Lupton, Roger (DNB00)
LUPTON, ROGER (d. 1540), provost of Eton, and founder of Sedbergh school in Yorkshire, was probably a native of Sedbergh. It has been conjectured that he was the son of a Thomas Lupton of ‘Sadber’ (Sedbergh), who was set upon by one Oliver Branthwayt and slain ‘cum quodam gestro’ (qu. geso, ‘a spear’?) at Epiphany, 1477. The assailant, with two men called Riddyng who abetted him, afterwards took sanctuary at Durham (Sanctuarium Dunelmense, Surtees Society, p. 6). As another Thomas Lupton had been killed by Christopher Bowre near Sedbergh, at the feast of St. Peter ad Vincula (1 Aug.) ‘in or about’ 1470, and the slayer in this case also took sanctuary at Durham (ib. pp. 7, 213), it would seem that some local or family feud was then raging among the dalesmen. And it has been suggested that the foundation of chantries, for which Roger Lupton was afterwards distinguished, may have had its motive in these deaths by violence of a father or other relatives (Platt, Hist. of Sedbergh, p. 43).
Lupton does not appear to have been himself educated at Eton, though several of the name, and probably of the same family, were Etonians. Ralph Lupton of Sedbergh, described as being at a later time a considerable benefactor to Eton, went thence to King's College in 1506. In 1509 we find an Anthony Lupton B.A. of King's, who afterwards died abroad, in Germany; and in 1517 a Thomas Lupton, also a King's man, appears as a student of Clement's Inn. Roger Lupton is first traced at Cambridge in 1483, when he graduated as bachelor of laws. In September of the following year he was presented to the rectory of Harlton, Cambridgeshire, and in 1500 (24 Nov.) he obtained a canonry of Windsor. On 16 Feb. 1503–4 he was elected a fellow of Eton, and provost on the 27th of the same month (Cooper in his ‘Athenæ,’ i. 71, places this a year earlier). On this occasion he is styled a doctor of decretals. The college prospered under his rule. To him it owes the finely proportioned gateway and clock tower, still called by his name, which break the line of the western side of the cloister quadrangle; and the chantry, which he added to the collegiate church, the Eton Chapel. Lupton's rebus, lup on a tun, is still to be seen on one of the spandrils of the chantry screen (cf. Wood's MSS. D. 11).
In 1509 (29 July) a Roger Lupton, who may probably be identified with the provost, was made clerk of the hanaper, and on 21 Jan. following appointed a receiver of petitions. On 24 May 1512 the same person was on the commission of the peace for Buckinghamshire (Brewer, Letters and Papers, i. 365, 811, 3219). It seems certain that the provost of Eton before 23 March 1510 resigned the prebend of St. Michael, Warwick, being then styled king's chaplain (ib. i. 967), and that in 1512 he was vicar of Cropredy in Oxfordshire. In 1516 a license was granted to Thomas Pygot, Roger Lupton, and others, as feoffees of the manor of Portpool with its appurtenances in Holborn, to alienate the property to the House of Jesus of Bethlehem at Shene, the convent still continuing to let out the manor, in later times known as Gray's Inn, to students of the law (ib. ii. 1778).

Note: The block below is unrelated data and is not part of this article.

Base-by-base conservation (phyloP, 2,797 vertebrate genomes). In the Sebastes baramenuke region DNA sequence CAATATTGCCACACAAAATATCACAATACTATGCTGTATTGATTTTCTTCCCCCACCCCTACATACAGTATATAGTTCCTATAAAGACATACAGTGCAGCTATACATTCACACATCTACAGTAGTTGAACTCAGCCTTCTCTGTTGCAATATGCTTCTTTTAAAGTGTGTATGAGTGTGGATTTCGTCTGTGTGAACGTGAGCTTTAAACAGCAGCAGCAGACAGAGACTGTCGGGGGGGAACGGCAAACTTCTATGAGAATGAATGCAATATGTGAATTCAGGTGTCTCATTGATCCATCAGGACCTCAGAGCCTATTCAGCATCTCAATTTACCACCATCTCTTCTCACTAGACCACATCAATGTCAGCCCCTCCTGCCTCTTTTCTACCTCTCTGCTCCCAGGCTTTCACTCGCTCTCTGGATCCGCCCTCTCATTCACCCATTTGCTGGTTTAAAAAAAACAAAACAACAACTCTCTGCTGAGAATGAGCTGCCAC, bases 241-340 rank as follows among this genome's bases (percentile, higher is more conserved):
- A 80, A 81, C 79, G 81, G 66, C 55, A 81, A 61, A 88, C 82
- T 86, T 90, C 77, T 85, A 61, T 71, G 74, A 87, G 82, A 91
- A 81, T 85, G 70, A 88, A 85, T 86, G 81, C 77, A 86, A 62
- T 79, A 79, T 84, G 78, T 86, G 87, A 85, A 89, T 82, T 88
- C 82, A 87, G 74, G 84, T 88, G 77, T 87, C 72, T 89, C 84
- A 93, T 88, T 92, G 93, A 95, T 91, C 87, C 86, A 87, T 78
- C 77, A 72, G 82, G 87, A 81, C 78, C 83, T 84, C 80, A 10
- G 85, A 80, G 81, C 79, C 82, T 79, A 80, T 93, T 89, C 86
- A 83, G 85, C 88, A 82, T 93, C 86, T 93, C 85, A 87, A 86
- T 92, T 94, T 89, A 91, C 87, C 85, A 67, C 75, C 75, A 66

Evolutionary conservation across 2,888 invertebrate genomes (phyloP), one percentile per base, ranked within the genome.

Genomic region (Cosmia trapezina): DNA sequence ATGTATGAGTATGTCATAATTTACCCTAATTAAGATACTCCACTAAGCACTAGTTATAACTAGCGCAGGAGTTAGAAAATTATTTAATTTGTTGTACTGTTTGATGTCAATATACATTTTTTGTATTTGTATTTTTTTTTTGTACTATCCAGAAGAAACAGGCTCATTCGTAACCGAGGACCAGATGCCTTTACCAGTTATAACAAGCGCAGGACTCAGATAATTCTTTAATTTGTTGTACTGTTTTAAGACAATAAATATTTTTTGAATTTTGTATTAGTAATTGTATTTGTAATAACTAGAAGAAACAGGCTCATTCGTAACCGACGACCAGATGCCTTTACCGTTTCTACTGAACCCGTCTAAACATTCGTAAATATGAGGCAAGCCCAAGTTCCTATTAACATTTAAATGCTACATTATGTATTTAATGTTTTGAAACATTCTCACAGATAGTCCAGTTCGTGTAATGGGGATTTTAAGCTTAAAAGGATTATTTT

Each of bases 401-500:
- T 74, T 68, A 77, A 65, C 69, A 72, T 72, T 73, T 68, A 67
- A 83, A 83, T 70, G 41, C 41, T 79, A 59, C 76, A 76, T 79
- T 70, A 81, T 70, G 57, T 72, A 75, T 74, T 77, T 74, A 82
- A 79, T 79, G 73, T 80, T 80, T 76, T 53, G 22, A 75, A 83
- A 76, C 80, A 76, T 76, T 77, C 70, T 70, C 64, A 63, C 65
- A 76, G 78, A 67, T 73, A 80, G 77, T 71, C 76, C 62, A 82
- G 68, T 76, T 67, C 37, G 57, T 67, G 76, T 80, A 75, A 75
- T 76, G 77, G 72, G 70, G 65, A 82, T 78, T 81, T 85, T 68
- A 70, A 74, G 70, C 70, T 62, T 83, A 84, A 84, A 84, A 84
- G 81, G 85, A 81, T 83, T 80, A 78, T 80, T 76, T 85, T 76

By 1528 Lupton had completed the preparations for his great work, the foundation of a free school in his native town of Sedbergh, and the affiliation of it, after the example of Winchester and Eton, to a college in one of the universities. He had already endowed a chantry at Sedbergh, and this he now merged in a school, with his chantry priest, Sir Harry Blomer, for its first head-master (Platt, Hist. of Sedbergh, p. 43). At St. John's, Cambridge, he founded in the same year, on its commemoration day (6 May), six scholarships, and in 1536 two fellowships and two more scholarships, making eight in all, for scholars educated at Sedbergh school (Baker, Hist. of St. John's Coll., by Mayor, i. 352). His outlay on the Cambridge branch of his endowments might now be computed at some 17,000l. His fellows and scholars were enjoined to recite at every mass a special collect for their founder. Under Edward VI the endowment became legally forfeited, from ‘superstitious uses,’ but it was restored by an order of council on 3 Nov. 1552.
In 1531 Lupton and the rest of the governing body of Eton surrendered to Henry VIII the leper hospital of St. James, Westminster, with many acres of land adjacent, in exchange for estates situated elsewhere (Kennett's MSS. xlv. fol. 123). The king obtained much the best of the bargain. On 14 July 1534 Lupton and the vice-provost, William Horman, and the other fellows subscribed, apparently without a dissentient voice, an acknowledgment of the royal supremacy (ib.) The following year he resigned the provostship of Eton. Lupton died about 25 Feb. 1539–40, when he was buried with much ceremony in his own chantry at Eton.
[Authorities quoted; Mayor's ed. of Baker's Hist. of St. John's College, Cambridge; Cooper's Athenæ Cantabrigienses, 1500–1609; Harwood's Alumni Etonenses; Cole's MS. xiii. 142; Notes and Queries, VIII. iii. 247; Ripon Chapter Acts (Surtees Soc.), pp. 89, 128, 130; Lyte's Eton College; Harry Lupton's Hist. of Thame; Platt's Hist. of Sedbergh.]